In 1979 Nick left public school in England and returned to his home of Rhodesia to enlist. Aged 16 he was just over the legal age for conscription – but he was a volunteer.
This is his story of how, having joined up, he had his leg amputated at the age of 17 and yet as an amputee continued in active service as a trained combat medic for the Rhodesian forces and latterly the new Zimbabwe National Army. While many of his brothers in arms left immediately after independence Nick stayed on and witnessed the Ndebele rebellion, Nkomo’s grab for power and the beginnings of Gukuharundi. He witnessed first-hand the medical impact of war as well as the common diseases of rural Africa. He was discharged aged 20 years old.
Although the first part of this book is about being a combat medic it is also about rediscovering a lost father, a new family, the influence of African mysticism and politics as well as the challenges of living in post-independence Zimbabwe. The second part of the book is his story of emigrating to South Africa and adjusting to life as a civilian. The trials of finding work, the challenges of setting up and running his own business and the murderous world of business that are more than equal to his combat medic experiences!
Nicholas (Nick) Skipworth-Michell was born in Salisbury (now Harare) on 25th August 1961, and was brought up by his recently divorced mother with his two brothers in a very middle class Rhodesian society. He had the usual upbringing insofar as attending Junior School where he achieved Prefect status, followed by one year in a Rhodesian High School before his mother decided that UK was a better bet for the future and he was shipped off to England to attend boarding School in the South West of England. His brother who was 5 years older attended the same School but as a senior had little to no contact and he fended for himself in this alien environment, all the while homesick for his Country of birth.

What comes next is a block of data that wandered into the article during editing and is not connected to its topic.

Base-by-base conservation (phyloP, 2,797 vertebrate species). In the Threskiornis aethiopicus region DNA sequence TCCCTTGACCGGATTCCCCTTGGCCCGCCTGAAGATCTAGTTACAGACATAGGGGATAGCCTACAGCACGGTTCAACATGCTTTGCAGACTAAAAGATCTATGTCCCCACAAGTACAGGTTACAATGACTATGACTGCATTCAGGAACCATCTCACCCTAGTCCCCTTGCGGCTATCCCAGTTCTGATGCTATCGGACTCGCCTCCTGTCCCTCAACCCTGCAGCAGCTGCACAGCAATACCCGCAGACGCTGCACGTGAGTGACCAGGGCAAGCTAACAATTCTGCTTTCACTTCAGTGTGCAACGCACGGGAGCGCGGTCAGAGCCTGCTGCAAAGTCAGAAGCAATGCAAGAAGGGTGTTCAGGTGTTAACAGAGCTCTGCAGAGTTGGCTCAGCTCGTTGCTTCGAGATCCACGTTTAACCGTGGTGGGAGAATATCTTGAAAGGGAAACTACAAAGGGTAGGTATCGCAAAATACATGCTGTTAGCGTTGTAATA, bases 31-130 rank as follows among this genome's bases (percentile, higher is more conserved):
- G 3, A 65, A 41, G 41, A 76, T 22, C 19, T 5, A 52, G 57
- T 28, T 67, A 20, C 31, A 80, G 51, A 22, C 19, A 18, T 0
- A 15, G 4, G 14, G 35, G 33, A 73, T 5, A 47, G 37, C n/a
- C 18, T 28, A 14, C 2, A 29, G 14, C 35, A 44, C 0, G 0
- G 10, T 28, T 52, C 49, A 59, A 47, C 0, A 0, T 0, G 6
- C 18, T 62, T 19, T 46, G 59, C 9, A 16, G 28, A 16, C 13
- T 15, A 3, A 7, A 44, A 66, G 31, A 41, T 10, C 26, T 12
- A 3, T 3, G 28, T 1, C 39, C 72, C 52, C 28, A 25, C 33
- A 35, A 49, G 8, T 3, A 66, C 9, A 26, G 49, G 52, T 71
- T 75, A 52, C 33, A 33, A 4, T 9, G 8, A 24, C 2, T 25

He left School after completing his O levels and worked as a Hall Porter in a local hotel while deciding his future. As if lead by the hand of fate, he decided one day to return to Rhodesia and join the Armed Forces as he had had a fixation on all news pertaining to the unfolding political situation and intensifying war in Rhodesia.
With his earnings he bought a ticket to Salisbury and packed up his meagre belongings into one “blue” suitcase arriving in Salisbury on 5th February 1979 aged 17 to enlist in the Rhodesian Army. Medicine had always been of interest so the Medical Corps seemed an obvious choice with his parent unit being assigned as the Rhodesian Light Infantry – an elite fighting battalion at the forefront of the conflict which had converted in recent years from a conventional Infantry Unit to a Commando Unit.
A short five months into his service a suspicious lump behind his knee was diagnosed as malignant, so 2 months before his 18th Birthday he had his left leg amputated above the knee.
Fully expecting to be medically discharged, he was surprisingly retained as an operational medic and served out the remaining two and a half years of his contract, serving at forward operational hospitals, rehabilitation centres and treating scores of enemy who came in over amnesty for the Zimbabwe elections.
The ultimate demise of Rhodesia to Zimbabwe is well recorded and the demobilisation of the Army with no counselling or debrief happened with scores of Rhodesians leaving for the greener pastures of South Africa to take up positions in Corporate Companies. Nick arrived in South Africa with the same blue suitcase plus a car in March 1984.
Having lost his leg at a relatively young age it became his identity, and be it within military or Civilian Street he has always tried to live his life as an able bodied person without using his disability as a reason for preference or favour.
Civilian/Corporate life gave him the best as well as the worst in his life, going from being a successful businessman, to losing it all, going insolvent and starting again with nothing.
In the last few years of his time in Johannesburg he was the victim crime that beleaguers the city three times, by being held up in his restaurant, being shot and finally enduring a home invasion by three armed intruders.
Nick now lives in Durban and has written two books.